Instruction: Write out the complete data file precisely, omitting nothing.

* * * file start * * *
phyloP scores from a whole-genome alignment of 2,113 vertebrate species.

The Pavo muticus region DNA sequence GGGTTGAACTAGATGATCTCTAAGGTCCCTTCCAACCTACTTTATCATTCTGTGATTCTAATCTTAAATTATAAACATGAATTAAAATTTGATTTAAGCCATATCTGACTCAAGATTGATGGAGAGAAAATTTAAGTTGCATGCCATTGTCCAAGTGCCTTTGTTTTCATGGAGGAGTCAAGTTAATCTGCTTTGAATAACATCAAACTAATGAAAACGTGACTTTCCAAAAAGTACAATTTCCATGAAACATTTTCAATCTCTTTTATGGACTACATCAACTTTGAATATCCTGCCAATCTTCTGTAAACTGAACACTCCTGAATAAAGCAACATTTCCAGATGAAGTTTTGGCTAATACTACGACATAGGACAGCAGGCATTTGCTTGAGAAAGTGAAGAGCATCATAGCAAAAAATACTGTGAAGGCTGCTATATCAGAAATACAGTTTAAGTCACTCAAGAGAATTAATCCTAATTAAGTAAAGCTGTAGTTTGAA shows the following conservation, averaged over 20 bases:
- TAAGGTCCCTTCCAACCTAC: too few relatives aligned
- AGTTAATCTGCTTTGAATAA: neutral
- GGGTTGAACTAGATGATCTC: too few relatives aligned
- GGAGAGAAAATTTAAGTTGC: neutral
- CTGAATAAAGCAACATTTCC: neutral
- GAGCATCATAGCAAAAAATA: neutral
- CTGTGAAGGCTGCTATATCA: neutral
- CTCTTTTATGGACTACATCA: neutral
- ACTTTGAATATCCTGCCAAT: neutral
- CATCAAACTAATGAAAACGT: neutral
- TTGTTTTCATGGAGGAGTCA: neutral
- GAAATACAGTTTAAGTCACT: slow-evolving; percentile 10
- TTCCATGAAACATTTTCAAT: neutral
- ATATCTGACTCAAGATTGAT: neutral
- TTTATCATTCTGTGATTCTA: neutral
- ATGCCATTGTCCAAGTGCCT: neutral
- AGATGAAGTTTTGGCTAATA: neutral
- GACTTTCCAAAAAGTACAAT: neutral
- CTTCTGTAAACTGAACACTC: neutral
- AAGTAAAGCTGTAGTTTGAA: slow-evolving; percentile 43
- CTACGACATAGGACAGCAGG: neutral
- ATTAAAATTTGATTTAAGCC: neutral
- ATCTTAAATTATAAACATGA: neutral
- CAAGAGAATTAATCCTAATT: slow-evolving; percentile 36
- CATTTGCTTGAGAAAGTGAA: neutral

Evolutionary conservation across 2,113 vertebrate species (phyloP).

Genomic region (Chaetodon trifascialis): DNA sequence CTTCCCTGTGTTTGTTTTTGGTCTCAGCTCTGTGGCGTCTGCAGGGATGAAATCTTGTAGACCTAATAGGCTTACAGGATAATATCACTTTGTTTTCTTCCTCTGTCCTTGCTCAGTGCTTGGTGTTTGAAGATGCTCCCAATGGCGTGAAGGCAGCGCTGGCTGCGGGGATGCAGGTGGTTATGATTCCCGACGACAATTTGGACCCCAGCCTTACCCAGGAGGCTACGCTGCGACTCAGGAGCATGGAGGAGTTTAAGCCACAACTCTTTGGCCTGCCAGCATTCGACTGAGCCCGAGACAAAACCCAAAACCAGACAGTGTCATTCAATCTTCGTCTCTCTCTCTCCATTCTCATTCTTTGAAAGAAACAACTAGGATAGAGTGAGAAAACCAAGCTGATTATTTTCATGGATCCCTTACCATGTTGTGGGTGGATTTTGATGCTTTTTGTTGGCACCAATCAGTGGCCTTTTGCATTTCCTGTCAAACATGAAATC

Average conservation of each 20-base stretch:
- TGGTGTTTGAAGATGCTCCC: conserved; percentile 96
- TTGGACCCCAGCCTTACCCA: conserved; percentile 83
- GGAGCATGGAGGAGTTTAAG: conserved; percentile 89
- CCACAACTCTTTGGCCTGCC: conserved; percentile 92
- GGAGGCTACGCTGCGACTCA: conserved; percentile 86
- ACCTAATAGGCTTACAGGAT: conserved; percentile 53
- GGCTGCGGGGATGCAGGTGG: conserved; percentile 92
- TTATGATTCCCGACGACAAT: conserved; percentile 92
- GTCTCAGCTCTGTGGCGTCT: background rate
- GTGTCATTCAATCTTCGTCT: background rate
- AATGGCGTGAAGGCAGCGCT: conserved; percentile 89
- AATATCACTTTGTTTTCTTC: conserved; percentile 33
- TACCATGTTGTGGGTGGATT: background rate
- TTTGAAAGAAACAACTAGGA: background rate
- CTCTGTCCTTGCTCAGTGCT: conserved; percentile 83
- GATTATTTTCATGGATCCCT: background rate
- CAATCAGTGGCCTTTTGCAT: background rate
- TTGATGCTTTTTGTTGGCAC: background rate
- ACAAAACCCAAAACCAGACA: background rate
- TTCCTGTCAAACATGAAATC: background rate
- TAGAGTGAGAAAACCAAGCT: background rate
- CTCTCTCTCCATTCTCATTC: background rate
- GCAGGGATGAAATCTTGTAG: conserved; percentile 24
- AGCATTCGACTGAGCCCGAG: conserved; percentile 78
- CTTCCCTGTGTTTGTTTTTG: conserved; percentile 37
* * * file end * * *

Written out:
phyloP scores from a whole-genome alignment of 2,113 vertebrate species.

The Pavo muticus region DNA sequence GGGTTGAACTAGATGATCTCTAAGGTCCCTTCCAACCTACTTTATCATTCTGTGATTCTAATCTTAAATTATAAACATGAATTAAAATTTGATTTAAGCCATATCTGACTCAAGATTGATGGAGAGAAAATTTAAGTTGCATGCCATTGTCCAAGTGCCTTTGTTTTCATGGAGGAGTCAAGTTAATCTGCTTTGAATAACATCAAACTAATGAAAACGTGACTTTCCAAAAAGTACAATTTCCATGAAACATTTTCAATCTCTTTTATGGACTACATCAACTTTGAATATCCTGCCAATCTTCTGTAAACTGAACACTCCTGAATAAAGCAACATTTCCAGATGAAGTTTTGGCTAATACTACGACATAGGACAGCAGGCATTTGCTTGAGAAAGTGAAGAGCATCATAGCAAAAAATACTGTGAAGGCTGCTATATCAGAAATACAGTTTAAGTCACTCAAGAGAATTAATCCTAATTAAGTAAAGCTGTAGTTTGAA shows the following conservation, averaged over 20 bases:
- TAAGGTCCCTTCCAACCTAC: too few relatives aligned
- AGTTAATCTGCTTTGAATAA: neutral
- GGGTTGAACTAGATGATCTC: too few relatives aligned
- GGAGAGAAAATTTAAGTTGC: neutral
- CTGAATAAAGCAACATTTCC: neutral
- GAGCATCATAGCAAAAAATA: neutral
- CTGTGAAGGCTGCTATATCA: neutral
- CTCTTTTATGGACTACATCA: neutral
- ACTTTGAATATCCTGCCAAT: neutral
- CATCAAACTAATGAAAACGT: neutral
- TTGTTTTCATGGAGGAGTCA: neutral
- GAAATACAGTTTAAGTCACT: slow-evolving; percentile 10
- TTCCATGAAACATTTTCAAT: neutral
- ATATCTGACTCAAGATTGAT: neutral
- TTTATCATTCTGTGATTCTA: neutral
- ATGCCATTGTCCAAGTGCCT: neutral
- AGATGAAGTTTTGGCTAATA: neutral
- GACTTTCCAAAAAGTACAAT: neutral
- CTTCTGTAAACTGAACACTC: neutral
- AAGTAAAGCTGTAGTTTGAA: slow-evolving; percentile 43
- CTACGACATAGGACAGCAGG: neutral
- ATTAAAATTTGATTTAAGCC: neutral
- ATCTTAAATTATAAACATGA: neutral
- CAAGAGAATTAATCCTAATT: slow-evolving; percentile 36
- CATTTGCTTGAGAAAGTGAA: neutral

Evolutionary conservation across 2,113 vertebrate species (phyloP).

Genomic region (Chaetodon trifascialis): DNA sequence CTTCCCTGTGTTTGTTTTTGGTCTCAGCTCTGTGGCGTCTGCAGGGATGAAATCTTGTAGACCTAATAGGCTTACAGGATAATATCACTTTGTTTTCTTCCTCTGTCCTTGCTCAGTGCTTGGTGTTTGAAGATGCTCCCAATGGCGTGAAGGCAGCGCTGGCTGCGGGGATGCAGGTGGTTATGATTCCCGACGACAATTTGGACCCCAGCCTTACCCAGGAGGCTACGCTGCGACTCAGGAGCATGGAGGAGTTTAAGCCACAACTCTTTGGCCTGCCAGCATTCGACTGAGCCCGAGACAAAACCCAAAACCAGACAGTGTCATTCAATCTTCGTCTCTCTCTCTCCATTCTCATTCTTTGAAAGAAACAACTAGGATAGAGTGAGAAAACCAAGCTGATTATTTTCATGGATCCCTTACCATGTTGTGGGTGGATTTTGATGCTTTTTGTTGGCACCAATCAGTGGCCTTTTGCATTTCCTGTCAAACATGAAATC

Average conservation of each 20-base stretch:
- TGGTGTTTGAAGATGCTCCC: conserved; percentile 96
- TTGGACCCCAGCCTTACCCA: conserved; percentile 83
- GGAGCATGGAGGAGTTTAAG: conserved; percentile 89
- CCACAACTCTTTGGCCTGCC: conserved; percentile 92
- GGAGGCTACGCTGCGACTCA: conserved; percentile 86
- ACCTAATAGGCTTACAGGAT: conserved; percentile 53
- GGCTGCGGGGATGCAGGTGG: conserved; percentile 92
- TTATGATTCCCGACGACAAT: conserved; percentile 92
- GTCTCAGCTCTGTGGCGTCT: background rate
- GTGTCATTCAATCTTCGTCT: background rate
- AATGGCGTGAAGGCAGCGCT: conserved; percentile 89
- AATATCACTTTGTTTTCTTC: conserved; percentile 33
- TACCATGTTGTGGGTGGATT: background rate
- TTTGAAAGAAACAACTAGGA: background rate
- CTCTGTCCTTGCTCAGTGCT: conserved; percentile 83
- GATTATTTTCATGGATCCCT: background rate
- CAATCAGTGGCCTTTTGCAT: background rate
- TTGATGCTTTTTGTTGGCAC: background rate
- ACAAAACCCAAAACCAGACA: background rate
- TTCCTGTCAAACATGAAATC: background rate
- TAGAGTGAGAAAACCAAGCT: background rate
- CTCTCTCTCCATTCTCATTC: background rate
- GCAGGGATGAAATCTTGTAG: conserved; percentile 24
- AGCATTCGACTGAGCCCGAG: conserved; percentile 78
- CTTCCCTGTGTTTGTTTTTG: conserved; percentile 37